Alex Bolt research fellowship
The Brain Tumour Charity Alex Bolt Fund, one of our dedicated support groups, recently presented a cheque for £85,000 to fund The Alex Bolt Research Fellowship
Alex Bolt Research Fellowship cheque presentation
The family of a sixteen-year-old boy who died of a brain tumour have donated the funds to sponsor a research fellowship in his name at University College London (UCL). The Alex Bolt Research Fellowship, currently held by Dr Steve Pollard will conduct research into the most common malignant brain tumour and its treatment.
The cheque presentation was attended by Alex’s parents, Jeanette and Peter Bolt and his brother, George who presented a cheque for £85,000 to The Brain Tumour Charity (then, Samantha Dickson Brain Tumour Trust).
Alex was diagnosed with a brain tumour in March 2010. Despite a brave fight, he sadly died in May 2011. Since then his parents have tirelessly raised funds for The Brain Tumour Charity and are pleased to be supporting a cause that has so tragically affected them. “Since losing our son, Alex we really wanted to do something that would let his name live on and help fund research into brain tumours to stop other families from suffering the same tragedy we have.”
Former England cricketer, Darren Gough, has been a keen supporter of the Bolt family, having met Alex after his diagnosis. He will be attending a fundraising cricket match in Fleet on 19th August.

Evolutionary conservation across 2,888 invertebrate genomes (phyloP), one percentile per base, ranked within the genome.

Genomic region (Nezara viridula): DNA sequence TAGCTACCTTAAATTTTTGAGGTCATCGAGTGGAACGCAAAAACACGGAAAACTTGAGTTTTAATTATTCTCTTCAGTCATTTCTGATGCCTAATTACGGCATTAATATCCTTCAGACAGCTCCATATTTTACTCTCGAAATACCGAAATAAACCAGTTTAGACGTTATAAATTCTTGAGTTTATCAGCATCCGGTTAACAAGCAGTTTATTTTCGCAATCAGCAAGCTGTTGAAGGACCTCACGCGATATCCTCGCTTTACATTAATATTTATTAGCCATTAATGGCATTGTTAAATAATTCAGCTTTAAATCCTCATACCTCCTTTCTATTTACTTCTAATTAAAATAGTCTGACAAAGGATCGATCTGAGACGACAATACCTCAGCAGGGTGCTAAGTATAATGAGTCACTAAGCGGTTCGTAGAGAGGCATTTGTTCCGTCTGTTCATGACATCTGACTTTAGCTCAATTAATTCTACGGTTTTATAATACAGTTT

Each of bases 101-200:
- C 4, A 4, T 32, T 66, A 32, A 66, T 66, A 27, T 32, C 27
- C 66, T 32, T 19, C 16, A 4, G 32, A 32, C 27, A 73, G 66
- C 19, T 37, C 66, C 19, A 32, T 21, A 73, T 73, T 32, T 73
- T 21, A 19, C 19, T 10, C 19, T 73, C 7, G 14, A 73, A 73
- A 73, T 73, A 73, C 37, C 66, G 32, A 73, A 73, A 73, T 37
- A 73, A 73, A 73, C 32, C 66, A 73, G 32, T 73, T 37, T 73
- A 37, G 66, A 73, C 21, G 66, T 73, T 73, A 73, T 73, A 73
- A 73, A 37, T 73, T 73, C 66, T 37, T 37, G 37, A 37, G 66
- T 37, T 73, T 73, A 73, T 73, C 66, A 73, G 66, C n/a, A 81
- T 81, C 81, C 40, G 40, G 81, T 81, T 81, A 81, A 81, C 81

Dr Pollard, is at the forefront of research into cancer stem cells in brain tumours at UCL, noting that a great highlight for him has been the progress in looking for new drugs that could be used to treat glioblastoma, the most common and most aggressive malignant primary brain tumor. The very latest cell imaging technologies and analysis tools have been used to identify drugs that can block the proliferation of glioblastoma cells without affecting normal cells. The research has shown that certain drugs which block related proteins called kinases can stop GSCs multiplying in the lab. Such new ‘smart drugs’ may be have a role in combination with current therapies to improve treatment for people with glioma brain tumours.
“This is really exciting progress in research into brain tumours.” said Sarah Lindsell, Chief Executive at The Brain Tumour Charity. “We are advancing daily in our understanding of how brain tumours work and are therefore better able to fight them with appropriate treatment.”
The Samantha Dickson Brain Cancer Unit, at University College London’s (UCL) Cancer Institute is our first dedicated Research Centre of Excellence.
Neil Dickson, Founder and Chair of The Brain Tumour Charity says “We are only too aware of how losing a child to a brain tumour can turn your life upside down and you have the need to then do something so that other families don’t have to go through this. We are so grateful to the Bolt family for their continued support and for this fantastic cheque total today!”